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dc.contributor.authorLiu, Xin
dc.contributor.authorVitetta, Luis
dc.contributor.authorKostner, Karam
dc.contributor.authorCrompton, David
dc.contributor.authorWilliams, Gail
dc.contributor.authorBrown, Wendy J
dc.contributor.authorLopez, Alan
dc.contributor.authorXue, Charlie C
dc.contributor.authorOei, Tian P
dc.contributor.authorByrne, Gerard
dc.contributor.authorMartin, Jennifer H
dc.contributor.authorWhiteford, Harvey
dc.date.accessioned2020-02-10T23:38:15Z
dc.date.available2020-02-10T23:38:15Z
dc.date.issued2015
dc.identifier.issn1741-427X
dc.identifier.doi10.1155/2015/879712
dc.identifier.urihttp://hdl.handle.net/10072/391293
dc.description.abstractThis study examined the effects of Tai Chi, a low-impact mind-body movement therapy, on severity of depression, anxiety, and stress symptoms in centrally obese people with elevated depression symptoms. In total, 213 participants were randomized to a 24-week Tai Chi intervention program or a wait-list control group. Assessments were conducted at baseline and 12 and 24 weeks. Outcomes were severity of depression, anxiety, and stress symptoms, leg strength, central obesity, and other measures of metabolic symptom. There were statistically significant between-group differences in favor of the Tai Chi group in depression (mean difference = -5.6 units, P < 0.001), anxiety (-2.3 units, P < 0.01), and stress (-3.6 units, P < 0.001) symptom scores and leg strength (1.1 units, P < 0.001) at 12 weeks. These changes were further improved or maintained in the Tai Chi group relative to the control group during the second 12 weeks of follow-up. Tai Chi appears to be beneficial for reducing severity of depression, anxiety, and stress and leg strength in centrally obese people with depression symptoms. More studies with longer follow-up are needed to confirm the findings. This trial is registered with ACTRN12613000010796.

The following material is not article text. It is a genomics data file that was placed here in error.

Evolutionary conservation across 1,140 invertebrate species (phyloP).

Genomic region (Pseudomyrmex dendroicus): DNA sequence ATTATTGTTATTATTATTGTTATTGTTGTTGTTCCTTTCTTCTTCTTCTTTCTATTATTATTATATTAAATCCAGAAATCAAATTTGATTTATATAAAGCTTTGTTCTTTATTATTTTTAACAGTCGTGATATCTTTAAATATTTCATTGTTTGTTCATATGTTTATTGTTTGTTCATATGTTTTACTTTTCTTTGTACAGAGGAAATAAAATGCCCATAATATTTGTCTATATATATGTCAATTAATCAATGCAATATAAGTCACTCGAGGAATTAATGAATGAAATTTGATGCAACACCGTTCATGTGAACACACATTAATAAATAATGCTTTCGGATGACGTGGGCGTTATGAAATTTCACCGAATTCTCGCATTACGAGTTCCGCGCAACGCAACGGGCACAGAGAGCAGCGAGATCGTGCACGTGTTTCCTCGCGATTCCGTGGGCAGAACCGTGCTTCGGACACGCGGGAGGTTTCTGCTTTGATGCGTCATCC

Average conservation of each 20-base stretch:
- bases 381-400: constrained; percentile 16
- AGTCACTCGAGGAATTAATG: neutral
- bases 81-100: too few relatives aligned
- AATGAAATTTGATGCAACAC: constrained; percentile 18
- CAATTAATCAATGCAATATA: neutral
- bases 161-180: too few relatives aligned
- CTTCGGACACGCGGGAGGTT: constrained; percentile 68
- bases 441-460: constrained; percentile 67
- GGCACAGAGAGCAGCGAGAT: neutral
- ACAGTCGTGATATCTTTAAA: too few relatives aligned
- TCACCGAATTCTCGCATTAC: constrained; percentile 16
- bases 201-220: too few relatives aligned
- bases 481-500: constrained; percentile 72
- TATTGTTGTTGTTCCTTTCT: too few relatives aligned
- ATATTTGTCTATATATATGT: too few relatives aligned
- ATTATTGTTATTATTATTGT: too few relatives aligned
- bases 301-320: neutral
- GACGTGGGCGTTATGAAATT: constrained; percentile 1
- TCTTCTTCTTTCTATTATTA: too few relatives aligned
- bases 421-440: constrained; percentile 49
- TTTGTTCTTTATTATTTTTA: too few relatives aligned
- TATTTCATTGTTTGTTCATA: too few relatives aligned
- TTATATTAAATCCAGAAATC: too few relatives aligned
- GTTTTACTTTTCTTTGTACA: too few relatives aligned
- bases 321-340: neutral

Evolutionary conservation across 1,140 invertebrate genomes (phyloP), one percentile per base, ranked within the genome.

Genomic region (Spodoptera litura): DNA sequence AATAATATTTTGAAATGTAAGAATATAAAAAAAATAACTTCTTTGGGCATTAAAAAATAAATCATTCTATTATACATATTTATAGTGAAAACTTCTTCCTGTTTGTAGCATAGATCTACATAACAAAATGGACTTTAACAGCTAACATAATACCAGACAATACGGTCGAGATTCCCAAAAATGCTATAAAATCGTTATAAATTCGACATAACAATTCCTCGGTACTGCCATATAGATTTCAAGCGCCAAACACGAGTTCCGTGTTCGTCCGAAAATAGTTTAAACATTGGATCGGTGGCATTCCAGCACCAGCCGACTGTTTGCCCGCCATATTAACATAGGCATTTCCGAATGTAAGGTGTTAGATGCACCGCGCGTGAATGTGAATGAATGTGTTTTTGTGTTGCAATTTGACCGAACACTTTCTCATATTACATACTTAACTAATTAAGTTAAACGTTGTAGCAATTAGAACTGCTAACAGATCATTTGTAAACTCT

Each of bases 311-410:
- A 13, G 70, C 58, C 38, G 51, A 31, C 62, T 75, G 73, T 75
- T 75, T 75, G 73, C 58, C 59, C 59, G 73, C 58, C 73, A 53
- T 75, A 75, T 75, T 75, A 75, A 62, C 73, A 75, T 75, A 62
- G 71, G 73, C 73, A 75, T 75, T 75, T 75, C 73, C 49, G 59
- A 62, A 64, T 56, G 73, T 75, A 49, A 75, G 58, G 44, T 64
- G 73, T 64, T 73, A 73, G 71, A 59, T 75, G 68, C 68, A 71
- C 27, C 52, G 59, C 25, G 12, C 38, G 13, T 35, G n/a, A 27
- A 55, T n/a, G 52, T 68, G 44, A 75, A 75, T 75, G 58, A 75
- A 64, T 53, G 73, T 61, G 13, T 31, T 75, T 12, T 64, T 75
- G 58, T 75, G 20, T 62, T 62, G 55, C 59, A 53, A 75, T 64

dc.description.peerreviewedYes
dc.languageEnglish
dc.publisherHindawi Publishing
dc.relation.ispartofjournalEvidence-Based Complementary and Alternative Medicine
dc.relation.ispartofvolume2015
dc.subject.fieldofresearchComplementary and Alternative Medicine
dc.subject.fieldofresearchcode1104
dc.subject.keywordsScience & Technology
dc.subject.keywordsLife Sciences & Biomedicine
dc.subject.keywordsIntegrative & Complementary Medicine
dc.subject.keywordsPHYSICAL-ACTIVITY
dc.subject.keywordsOLDER-ADULTS
dc.titleThe Effects of Tai Chi in Centrally Obese Adults with Depression Symptoms
dc.typeJournal article
dc.type.descriptionC1 - Articles
dcterms.bibliographicCitationLiu, X; Vitetta, L; Kostner, K; Crompton, D; Williams, G; Brown, WJ; Lopez, A; Xue, CC; Oei, TP; Byrne, G; Martin, JH; Whiteford, H, The Effects of Tai Chi in Centrally Obese Adults with Depression Symptoms, Evidence-Based Complementary and Alternative Medicine, 2015, 2015
dcterms.dateAccepted2014-12-28
dcterms.licensehttp://creativecommons.org/licenses/by/3.0/
dc.date.updated2020-02-10T23:35:09Z
dc.description.versionPublished
gro.rights.copyright© 2015 Xin Liu et al. This is an open access article distributed under the Creative Commons Attribution License, which permits unrestricted use, distribution, and reproduction in any medium, provided the original work is properly cited.
gro.hasfulltextFull Text
gro.griffith.authorCrompton, David R.


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